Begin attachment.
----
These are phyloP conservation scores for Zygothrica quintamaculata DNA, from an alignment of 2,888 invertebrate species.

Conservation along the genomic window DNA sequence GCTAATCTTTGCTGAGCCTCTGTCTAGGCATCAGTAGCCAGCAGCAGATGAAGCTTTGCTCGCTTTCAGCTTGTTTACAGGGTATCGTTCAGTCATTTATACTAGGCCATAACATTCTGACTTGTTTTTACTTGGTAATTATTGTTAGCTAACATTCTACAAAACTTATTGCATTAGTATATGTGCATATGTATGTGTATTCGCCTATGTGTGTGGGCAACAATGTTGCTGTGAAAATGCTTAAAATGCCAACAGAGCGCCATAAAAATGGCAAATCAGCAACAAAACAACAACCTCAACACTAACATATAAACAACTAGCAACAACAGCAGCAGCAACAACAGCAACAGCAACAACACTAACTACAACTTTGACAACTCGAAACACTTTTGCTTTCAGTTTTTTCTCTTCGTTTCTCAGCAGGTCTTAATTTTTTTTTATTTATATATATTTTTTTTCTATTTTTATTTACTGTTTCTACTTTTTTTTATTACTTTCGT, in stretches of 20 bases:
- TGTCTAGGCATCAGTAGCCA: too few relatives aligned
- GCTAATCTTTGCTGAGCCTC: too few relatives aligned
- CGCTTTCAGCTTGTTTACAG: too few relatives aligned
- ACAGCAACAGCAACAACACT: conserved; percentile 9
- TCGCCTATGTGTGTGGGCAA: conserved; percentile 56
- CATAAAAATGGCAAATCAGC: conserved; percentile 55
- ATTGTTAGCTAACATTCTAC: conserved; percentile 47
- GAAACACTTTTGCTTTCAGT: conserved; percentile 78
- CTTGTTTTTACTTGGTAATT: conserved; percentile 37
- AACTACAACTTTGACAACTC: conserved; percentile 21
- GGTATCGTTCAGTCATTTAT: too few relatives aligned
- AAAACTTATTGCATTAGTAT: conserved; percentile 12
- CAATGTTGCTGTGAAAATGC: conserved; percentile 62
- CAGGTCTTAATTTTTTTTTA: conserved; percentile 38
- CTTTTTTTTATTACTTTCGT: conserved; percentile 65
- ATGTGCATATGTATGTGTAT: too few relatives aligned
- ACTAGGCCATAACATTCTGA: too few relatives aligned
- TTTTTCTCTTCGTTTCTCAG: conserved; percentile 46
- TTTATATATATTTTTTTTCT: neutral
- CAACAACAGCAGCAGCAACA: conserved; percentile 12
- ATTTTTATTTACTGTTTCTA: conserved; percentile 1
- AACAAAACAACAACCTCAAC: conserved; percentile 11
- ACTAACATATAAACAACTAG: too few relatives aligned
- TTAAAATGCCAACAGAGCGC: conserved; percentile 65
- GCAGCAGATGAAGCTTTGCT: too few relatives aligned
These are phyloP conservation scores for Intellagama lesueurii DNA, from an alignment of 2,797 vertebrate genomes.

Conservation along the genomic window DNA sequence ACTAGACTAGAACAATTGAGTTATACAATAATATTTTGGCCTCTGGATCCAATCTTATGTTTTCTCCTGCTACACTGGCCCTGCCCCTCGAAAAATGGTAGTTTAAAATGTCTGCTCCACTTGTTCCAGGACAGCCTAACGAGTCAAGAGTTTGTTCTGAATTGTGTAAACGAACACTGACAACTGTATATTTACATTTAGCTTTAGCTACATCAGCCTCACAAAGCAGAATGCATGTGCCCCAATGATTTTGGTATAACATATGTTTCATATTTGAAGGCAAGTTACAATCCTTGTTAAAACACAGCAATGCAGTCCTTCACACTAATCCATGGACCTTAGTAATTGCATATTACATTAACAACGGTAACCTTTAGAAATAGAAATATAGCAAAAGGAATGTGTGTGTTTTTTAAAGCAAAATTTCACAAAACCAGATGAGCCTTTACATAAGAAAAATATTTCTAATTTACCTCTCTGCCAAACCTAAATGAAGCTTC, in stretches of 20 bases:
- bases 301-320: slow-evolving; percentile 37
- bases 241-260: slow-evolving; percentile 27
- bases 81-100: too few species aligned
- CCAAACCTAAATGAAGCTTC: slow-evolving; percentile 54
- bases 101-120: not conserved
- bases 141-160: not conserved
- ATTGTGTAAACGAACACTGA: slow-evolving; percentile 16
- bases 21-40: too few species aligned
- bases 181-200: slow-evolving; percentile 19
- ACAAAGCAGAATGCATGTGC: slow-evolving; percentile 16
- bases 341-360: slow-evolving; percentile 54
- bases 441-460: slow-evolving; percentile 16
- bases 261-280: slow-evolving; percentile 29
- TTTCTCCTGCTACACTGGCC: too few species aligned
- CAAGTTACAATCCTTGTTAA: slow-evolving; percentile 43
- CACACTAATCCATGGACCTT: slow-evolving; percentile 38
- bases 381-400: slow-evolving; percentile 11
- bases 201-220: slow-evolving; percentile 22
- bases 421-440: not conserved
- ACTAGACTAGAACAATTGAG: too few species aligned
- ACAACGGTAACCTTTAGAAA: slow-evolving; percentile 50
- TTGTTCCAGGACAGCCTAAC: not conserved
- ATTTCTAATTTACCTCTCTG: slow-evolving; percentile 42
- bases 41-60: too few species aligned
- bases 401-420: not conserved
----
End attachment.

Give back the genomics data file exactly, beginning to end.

These are phyloP conservation scores for Zygothrica quintamaculata DNA, from an alignment of 2,888 invertebrate species.

Conservation along the genomic window DNA sequence GCTAATCTTTGCTGAGCCTCTGTCTAGGCATCAGTAGCCAGCAGCAGATGAAGCTTTGCTCGCTTTCAGCTTGTTTACAGGGTATCGTTCAGTCATTTATACTAGGCCATAACATTCTGACTTGTTTTTACTTGGTAATTATTGTTAGCTAACATTCTACAAAACTTATTGCATTAGTATATGTGCATATGTATGTGTATTCGCCTATGTGTGTGGGCAACAATGTTGCTGTGAAAATGCTTAAAATGCCAACAGAGCGCCATAAAAATGGCAAATCAGCAACAAAACAACAACCTCAACACTAACATATAAACAACTAGCAACAACAGCAGCAGCAACAACAGCAACAGCAACAACACTAACTACAACTTTGACAACTCGAAACACTTTTGCTTTCAGTTTTTTCTCTTCGTTTCTCAGCAGGTCTTAATTTTTTTTTATTTATATATATTTTTTTTCTATTTTTATTTACTGTTTCTACTTTTTTTTATTACTTTCGT, in stretches of 20 bases:
- TGTCTAGGCATCAGTAGCCA: too few relatives aligned
- GCTAATCTTTGCTGAGCCTC: too few relatives aligned
- CGCTTTCAGCTTGTTTACAG: too few relatives aligned
- ACAGCAACAGCAACAACACT: conserved; percentile 9
- TCGCCTATGTGTGTGGGCAA: conserved; percentile 56
- CATAAAAATGGCAAATCAGC: conserved; percentile 55
- ATTGTTAGCTAACATTCTAC: conserved; percentile 47
- GAAACACTTTTGCTTTCAGT: conserved; percentile 78
- CTTGTTTTTACTTGGTAATT: conserved; percentile 37
- AACTACAACTTTGACAACTC: conserved; percentile 21
- GGTATCGTTCAGTCATTTAT: too few relatives aligned
- AAAACTTATTGCATTAGTAT: conserved; percentile 12
- CAATGTTGCTGTGAAAATGC: conserved; percentile 62
- CAGGTCTTAATTTTTTTTTA: conserved; percentile 38
- CTTTTTTTTATTACTTTCGT: conserved; percentile 65
- ATGTGCATATGTATGTGTAT: too few relatives aligned
- ACTAGGCCATAACATTCTGA: too few relatives aligned
- TTTTTCTCTTCGTTTCTCAG: conserved; percentile 46
- TTTATATATATTTTTTTTCT: neutral
- CAACAACAGCAGCAGCAACA: conserved; percentile 12
- ATTTTTATTTACTGTTTCTA: conserved; percentile 1
- AACAAAACAACAACCTCAAC: conserved; percentile 11
- ACTAACATATAAACAACTAG: too few relatives aligned
- TTAAAATGCCAACAGAGCGC: conserved; percentile 65
- GCAGCAGATGAAGCTTTGCT: too few relatives aligned
These are phyloP conservation scores for Intellagama lesueurii DNA, from an alignment of 2,797 vertebrate genomes.

Conservation along the genomic window DNA sequence ACTAGACTAGAACAATTGAGTTATACAATAATATTTTGGCCTCTGGATCCAATCTTATGTTTTCTCCTGCTACACTGGCCCTGCCCCTCGAAAAATGGTAGTTTAAAATGTCTGCTCCACTTGTTCCAGGACAGCCTAACGAGTCAAGAGTTTGTTCTGAATTGTGTAAACGAACACTGACAACTGTATATTTACATTTAGCTTTAGCTACATCAGCCTCACAAAGCAGAATGCATGTGCCCCAATGATTTTGGTATAACATATGTTTCATATTTGAAGGCAAGTTACAATCCTTGTTAAAACACAGCAATGCAGTCCTTCACACTAATCCATGGACCTTAGTAATTGCATATTACATTAACAACGGTAACCTTTAGAAATAGAAATATAGCAAAAGGAATGTGTGTGTTTTTTAAAGCAAAATTTCACAAAACCAGATGAGCCTTTACATAAGAAAAATATTTCTAATTTACCTCTCTGCCAAACCTAAATGAAGCTTC, in stretches of 20 bases:
- bases 301-320: slow-evolving; percentile 37
- bases 241-260: slow-evolving; percentile 27
- bases 81-100: too few species aligned
- CCAAACCTAAATGAAGCTTC: slow-evolving; percentile 54
- bases 101-120: not conserved
- bases 141-160: not conserved
- ATTGTGTAAACGAACACTGA: slow-evolving; percentile 16
- bases 21-40: too few species aligned
- bases 181-200: slow-evolving; percentile 19
- ACAAAGCAGAATGCATGTGC: slow-evolving; percentile 16
- bases 341-360: slow-evolving; percentile 54
- bases 441-460: slow-evolving; percentile 16
- bases 261-280: slow-evolving; percentile 29
- TTTCTCCTGCTACACTGGCC: too few species aligned
- CAAGTTACAATCCTTGTTAA: slow-evolving; percentile 43
- CACACTAATCCATGGACCTT: slow-evolving; percentile 38
- bases 381-400: slow-evolving; percentile 11
- bases 201-220: slow-evolving; percentile 22
- bases 421-440: not conserved
- ACTAGACTAGAACAATTGAG: too few species aligned
- ACAACGGTAACCTTTAGAAA: slow-evolving; percentile 50
- TTGTTCCAGGACAGCCTAAC: not conserved
- ATTTCTAATTTACCTCTCTG: slow-evolving; percentile 42
- bases 41-60: too few species aligned
- bases 401-420: not conserved